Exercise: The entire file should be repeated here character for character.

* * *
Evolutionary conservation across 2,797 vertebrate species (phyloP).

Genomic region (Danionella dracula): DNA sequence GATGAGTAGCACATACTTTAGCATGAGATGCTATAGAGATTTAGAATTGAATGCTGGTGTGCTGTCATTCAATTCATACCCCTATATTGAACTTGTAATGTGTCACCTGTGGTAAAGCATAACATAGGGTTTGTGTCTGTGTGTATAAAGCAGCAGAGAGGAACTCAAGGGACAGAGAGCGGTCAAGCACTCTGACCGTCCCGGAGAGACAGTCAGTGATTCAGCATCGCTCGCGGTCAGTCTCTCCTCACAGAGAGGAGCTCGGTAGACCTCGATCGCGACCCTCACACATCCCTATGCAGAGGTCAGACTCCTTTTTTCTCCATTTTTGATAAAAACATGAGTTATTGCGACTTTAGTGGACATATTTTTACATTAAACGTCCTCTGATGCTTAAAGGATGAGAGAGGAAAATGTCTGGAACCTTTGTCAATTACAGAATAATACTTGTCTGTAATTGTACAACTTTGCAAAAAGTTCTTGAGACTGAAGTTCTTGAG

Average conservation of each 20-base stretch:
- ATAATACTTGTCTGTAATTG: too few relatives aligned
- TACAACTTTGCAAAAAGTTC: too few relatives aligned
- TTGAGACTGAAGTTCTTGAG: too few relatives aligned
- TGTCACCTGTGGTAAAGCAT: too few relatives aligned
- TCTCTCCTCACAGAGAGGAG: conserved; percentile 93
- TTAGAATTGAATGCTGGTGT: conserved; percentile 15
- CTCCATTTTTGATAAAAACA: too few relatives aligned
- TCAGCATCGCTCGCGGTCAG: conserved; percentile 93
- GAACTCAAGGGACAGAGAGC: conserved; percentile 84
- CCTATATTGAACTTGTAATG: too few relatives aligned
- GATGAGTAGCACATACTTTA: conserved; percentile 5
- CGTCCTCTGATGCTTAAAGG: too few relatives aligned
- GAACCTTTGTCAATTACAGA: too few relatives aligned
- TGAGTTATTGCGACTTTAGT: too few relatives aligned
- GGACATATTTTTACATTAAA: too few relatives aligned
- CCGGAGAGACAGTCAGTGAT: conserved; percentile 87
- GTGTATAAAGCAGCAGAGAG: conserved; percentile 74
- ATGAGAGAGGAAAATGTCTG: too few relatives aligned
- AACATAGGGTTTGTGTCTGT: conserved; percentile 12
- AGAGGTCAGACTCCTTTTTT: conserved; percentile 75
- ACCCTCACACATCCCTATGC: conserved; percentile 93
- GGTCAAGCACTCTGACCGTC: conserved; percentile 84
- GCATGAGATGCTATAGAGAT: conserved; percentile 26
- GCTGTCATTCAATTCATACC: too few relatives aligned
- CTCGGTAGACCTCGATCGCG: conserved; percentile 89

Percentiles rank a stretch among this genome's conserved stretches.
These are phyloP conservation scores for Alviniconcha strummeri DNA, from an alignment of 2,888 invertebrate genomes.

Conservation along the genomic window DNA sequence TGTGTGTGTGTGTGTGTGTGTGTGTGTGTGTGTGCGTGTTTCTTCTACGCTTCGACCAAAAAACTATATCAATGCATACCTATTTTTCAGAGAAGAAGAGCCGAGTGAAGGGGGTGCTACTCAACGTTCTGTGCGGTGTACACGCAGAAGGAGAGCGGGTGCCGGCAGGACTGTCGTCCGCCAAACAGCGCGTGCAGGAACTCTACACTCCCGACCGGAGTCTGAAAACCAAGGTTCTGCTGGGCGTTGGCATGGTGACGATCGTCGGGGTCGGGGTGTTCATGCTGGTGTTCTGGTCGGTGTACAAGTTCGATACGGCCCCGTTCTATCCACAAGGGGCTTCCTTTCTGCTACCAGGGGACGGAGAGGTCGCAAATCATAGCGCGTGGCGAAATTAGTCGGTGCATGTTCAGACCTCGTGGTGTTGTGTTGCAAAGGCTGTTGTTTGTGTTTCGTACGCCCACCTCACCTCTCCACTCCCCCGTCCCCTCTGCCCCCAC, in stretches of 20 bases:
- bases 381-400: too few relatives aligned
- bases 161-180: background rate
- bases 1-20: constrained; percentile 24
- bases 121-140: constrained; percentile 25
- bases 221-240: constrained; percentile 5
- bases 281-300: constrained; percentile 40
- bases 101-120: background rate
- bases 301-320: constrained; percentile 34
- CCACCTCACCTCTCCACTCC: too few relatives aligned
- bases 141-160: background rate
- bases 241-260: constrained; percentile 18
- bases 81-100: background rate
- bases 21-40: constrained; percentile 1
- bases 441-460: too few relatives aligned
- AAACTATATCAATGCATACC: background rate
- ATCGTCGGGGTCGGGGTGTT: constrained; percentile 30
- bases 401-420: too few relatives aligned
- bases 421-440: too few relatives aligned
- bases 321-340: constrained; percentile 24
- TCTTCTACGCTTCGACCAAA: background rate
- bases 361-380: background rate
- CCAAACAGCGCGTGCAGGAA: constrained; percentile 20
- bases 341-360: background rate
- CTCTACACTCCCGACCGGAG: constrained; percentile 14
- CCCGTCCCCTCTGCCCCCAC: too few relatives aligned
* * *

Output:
Evolutionary conservation across 2,797 vertebrate species (phyloP).

Genomic region (Danionella dracula): DNA sequence GATGAGTAGCACATACTTTAGCATGAGATGCTATAGAGATTTAGAATTGAATGCTGGTGTGCTGTCATTCAATTCATACCCCTATATTGAACTTGTAATGTGTCACCTGTGGTAAAGCATAACATAGGGTTTGTGTCTGTGTGTATAAAGCAGCAGAGAGGAACTCAAGGGACAGAGAGCGGTCAAGCACTCTGACCGTCCCGGAGAGACAGTCAGTGATTCAGCATCGCTCGCGGTCAGTCTCTCCTCACAGAGAGGAGCTCGGTAGACCTCGATCGCGACCCTCACACATCCCTATGCAGAGGTCAGACTCCTTTTTTCTCCATTTTTGATAAAAACATGAGTTATTGCGACTTTAGTGGACATATTTTTACATTAAACGTCCTCTGATGCTTAAAGGATGAGAGAGGAAAATGTCTGGAACCTTTGTCAATTACAGAATAATACTTGTCTGTAATTGTACAACTTTGCAAAAAGTTCTTGAGACTGAAGTTCTTGAG

Average conservation of each 20-base stretch:
- ATAATACTTGTCTGTAATTG: too few relatives aligned
- TACAACTTTGCAAAAAGTTC: too few relatives aligned
- TTGAGACTGAAGTTCTTGAG: too few relatives aligned
- TGTCACCTGTGGTAAAGCAT: too few relatives aligned
- TCTCTCCTCACAGAGAGGAG: conserved; percentile 93
- TTAGAATTGAATGCTGGTGT: conserved; percentile 15
- CTCCATTTTTGATAAAAACA: too few relatives aligned
- TCAGCATCGCTCGCGGTCAG: conserved; percentile 93
- GAACTCAAGGGACAGAGAGC: conserved; percentile 84
- CCTATATTGAACTTGTAATG: too few relatives aligned
- GATGAGTAGCACATACTTTA: conserved; percentile 5
- CGTCCTCTGATGCTTAAAGG: too few relatives aligned
- GAACCTTTGTCAATTACAGA: too few relatives aligned
- TGAGTTATTGCGACTTTAGT: too few relatives aligned
- GGACATATTTTTACATTAAA: too few relatives aligned
- CCGGAGAGACAGTCAGTGAT: conserved; percentile 87
- GTGTATAAAGCAGCAGAGAG: conserved; percentile 74
- ATGAGAGAGGAAAATGTCTG: too few relatives aligned
- AACATAGGGTTTGTGTCTGT: conserved; percentile 12
- AGAGGTCAGACTCCTTTTTT: conserved; percentile 75
- ACCCTCACACATCCCTATGC: conserved; percentile 93
- GGTCAAGCACTCTGACCGTC: conserved; percentile 84
- GCATGAGATGCTATAGAGAT: conserved; percentile 26
- GCTGTCATTCAATTCATACC: too few relatives aligned
- CTCGGTAGACCTCGATCGCG: conserved; percentile 89

Percentiles rank a stretch among this genome's conserved stretches.
These are phyloP conservation scores for Alviniconcha strummeri DNA, from an alignment of 2,888 invertebrate genomes.

Conservation along the genomic window DNA sequence TGTGTGTGTGTGTGTGTGTGTGTGTGTGTGTGTGCGTGTTTCTTCTACGCTTCGACCAAAAAACTATATCAATGCATACCTATTTTTCAGAGAAGAAGAGCCGAGTGAAGGGGGTGCTACTCAACGTTCTGTGCGGTGTACACGCAGAAGGAGAGCGGGTGCCGGCAGGACTGTCGTCCGCCAAACAGCGCGTGCAGGAACTCTACACTCCCGACCGGAGTCTGAAAACCAAGGTTCTGCTGGGCGTTGGCATGGTGACGATCGTCGGGGTCGGGGTGTTCATGCTGGTGTTCTGGTCGGTGTACAAGTTCGATACGGCCCCGTTCTATCCACAAGGGGCTTCCTTTCTGCTACCAGGGGACGGAGAGGTCGCAAATCATAGCGCGTGGCGAAATTAGTCGGTGCATGTTCAGACCTCGTGGTGTTGTGTTGCAAAGGCTGTTGTTTGTGTTTCGTACGCCCACCTCACCTCTCCACTCCCCCGTCCCCTCTGCCCCCAC, in stretches of 20 bases:
- bases 381-400: too few relatives aligned
- bases 161-180: background rate
- bases 1-20: constrained; percentile 24
- bases 121-140: constrained; percentile 25
- bases 221-240: constrained; percentile 5
- bases 281-300: constrained; percentile 40
- bases 101-120: background rate
- bases 301-320: constrained; percentile 34
- CCACCTCACCTCTCCACTCC: too few relatives aligned
- bases 141-160: background rate
- bases 241-260: constrained; percentile 18
- bases 81-100: background rate
- bases 21-40: constrained; percentile 1
- bases 441-460: too few relatives aligned
- AAACTATATCAATGCATACC: background rate
- ATCGTCGGGGTCGGGGTGTT: constrained; percentile 30
- bases 401-420: too few relatives aligned
- bases 421-440: too few relatives aligned
- bases 321-340: constrained; percentile 24
- TCTTCTACGCTTCGACCAAA: background rate
- bases 361-380: background rate
- CCAAACAGCGCGTGCAGGAA: constrained; percentile 20
- bases 341-360: background rate
- CTCTACACTCCCGACCGGAG: constrained; percentile 14
- CCCGTCCCCTCTGCCCCCAC: too few relatives aligned